That claim that Xerox invented the Internet is so wrong!
Governments (US, England and others) funded the research and theory leading to the ARPANet, which demonstrated the feasibility of a large scale network. Critical mass and training were achieved when the US government funded the spread of networking to universities through CSNET for computer science departments, the National Science Foundation NSFNet for connecting all US colleges and universities and the NSF International Connections program, which brought in university and research networks in 28 nations, most of which were in the developing world.
Was it a good investment? The ARPAnet cost $25 million, CSNET $5 million, the NSFNET backbone $57.9 million, connecting universities to the backbone $30 million, and the NSF International connections program $6.6 million. The US taxpayer got a pretty good return on an investment of $124.5 million.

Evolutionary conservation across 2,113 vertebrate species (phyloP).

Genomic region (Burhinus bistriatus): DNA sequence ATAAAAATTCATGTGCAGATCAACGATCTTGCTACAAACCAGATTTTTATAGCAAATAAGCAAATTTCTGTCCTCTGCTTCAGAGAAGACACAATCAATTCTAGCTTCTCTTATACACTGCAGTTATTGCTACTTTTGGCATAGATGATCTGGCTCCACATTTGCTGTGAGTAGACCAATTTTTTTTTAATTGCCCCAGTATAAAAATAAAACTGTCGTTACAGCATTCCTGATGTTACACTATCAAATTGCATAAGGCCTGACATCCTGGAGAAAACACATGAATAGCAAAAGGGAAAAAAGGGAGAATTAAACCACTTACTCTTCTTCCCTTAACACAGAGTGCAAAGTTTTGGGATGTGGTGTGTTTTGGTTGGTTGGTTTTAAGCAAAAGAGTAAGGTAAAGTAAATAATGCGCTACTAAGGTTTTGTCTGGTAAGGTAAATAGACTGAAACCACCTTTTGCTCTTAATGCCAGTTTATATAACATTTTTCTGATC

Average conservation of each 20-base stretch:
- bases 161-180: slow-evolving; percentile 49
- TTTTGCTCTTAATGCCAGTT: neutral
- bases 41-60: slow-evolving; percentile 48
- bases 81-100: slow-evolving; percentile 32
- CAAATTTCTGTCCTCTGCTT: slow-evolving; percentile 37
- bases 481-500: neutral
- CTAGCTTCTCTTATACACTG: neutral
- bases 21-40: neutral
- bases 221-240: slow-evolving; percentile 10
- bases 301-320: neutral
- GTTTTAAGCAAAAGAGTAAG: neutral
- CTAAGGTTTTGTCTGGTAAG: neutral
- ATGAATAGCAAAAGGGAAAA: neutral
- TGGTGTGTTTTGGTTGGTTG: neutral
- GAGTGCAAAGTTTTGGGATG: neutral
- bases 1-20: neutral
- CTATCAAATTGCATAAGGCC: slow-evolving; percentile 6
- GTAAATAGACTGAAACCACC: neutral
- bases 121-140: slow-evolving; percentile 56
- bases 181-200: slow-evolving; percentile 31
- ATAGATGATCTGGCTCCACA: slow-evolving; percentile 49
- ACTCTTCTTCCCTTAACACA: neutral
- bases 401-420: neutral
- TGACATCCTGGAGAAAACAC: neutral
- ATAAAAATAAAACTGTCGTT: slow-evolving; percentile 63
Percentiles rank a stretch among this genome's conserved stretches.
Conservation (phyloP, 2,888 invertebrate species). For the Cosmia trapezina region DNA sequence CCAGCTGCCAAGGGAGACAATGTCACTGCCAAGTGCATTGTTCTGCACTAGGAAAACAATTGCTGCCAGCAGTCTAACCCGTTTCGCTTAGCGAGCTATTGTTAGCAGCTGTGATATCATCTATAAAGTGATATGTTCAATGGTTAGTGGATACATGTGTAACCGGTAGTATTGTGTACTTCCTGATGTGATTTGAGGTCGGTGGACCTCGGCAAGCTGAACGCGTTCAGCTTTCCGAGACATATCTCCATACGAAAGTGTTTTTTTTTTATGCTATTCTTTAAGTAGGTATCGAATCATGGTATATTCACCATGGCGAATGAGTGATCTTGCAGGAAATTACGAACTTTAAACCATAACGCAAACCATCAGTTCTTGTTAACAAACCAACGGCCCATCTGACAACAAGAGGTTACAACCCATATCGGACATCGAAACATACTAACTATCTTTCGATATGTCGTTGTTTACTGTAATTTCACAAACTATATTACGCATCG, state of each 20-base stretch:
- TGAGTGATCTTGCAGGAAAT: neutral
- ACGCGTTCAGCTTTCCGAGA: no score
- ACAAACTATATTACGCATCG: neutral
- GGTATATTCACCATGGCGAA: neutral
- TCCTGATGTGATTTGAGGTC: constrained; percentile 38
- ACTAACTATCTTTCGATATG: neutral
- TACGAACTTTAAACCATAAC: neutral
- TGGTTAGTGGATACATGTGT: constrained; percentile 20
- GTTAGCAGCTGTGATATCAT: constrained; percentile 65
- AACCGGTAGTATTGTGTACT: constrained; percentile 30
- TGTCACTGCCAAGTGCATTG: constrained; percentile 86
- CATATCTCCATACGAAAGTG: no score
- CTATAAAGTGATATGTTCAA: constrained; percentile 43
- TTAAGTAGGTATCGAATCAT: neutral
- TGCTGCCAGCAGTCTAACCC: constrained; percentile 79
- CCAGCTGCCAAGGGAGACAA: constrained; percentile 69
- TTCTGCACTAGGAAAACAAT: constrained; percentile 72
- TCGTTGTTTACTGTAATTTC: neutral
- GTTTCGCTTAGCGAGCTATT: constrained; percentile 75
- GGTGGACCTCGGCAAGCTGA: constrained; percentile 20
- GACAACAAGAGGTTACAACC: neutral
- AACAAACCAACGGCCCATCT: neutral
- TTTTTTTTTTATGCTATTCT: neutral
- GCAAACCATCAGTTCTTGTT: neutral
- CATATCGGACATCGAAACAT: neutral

The Internet is not the only example of government support paying off in networking. The US Congress gave Samuel Morse $30k to install a line between Washington and Baltimore to test the feasibility of the telegraph system he had invented and, when he invented the Web, Tim Berners Lee was working at CERN, which is funded by 20 European governments.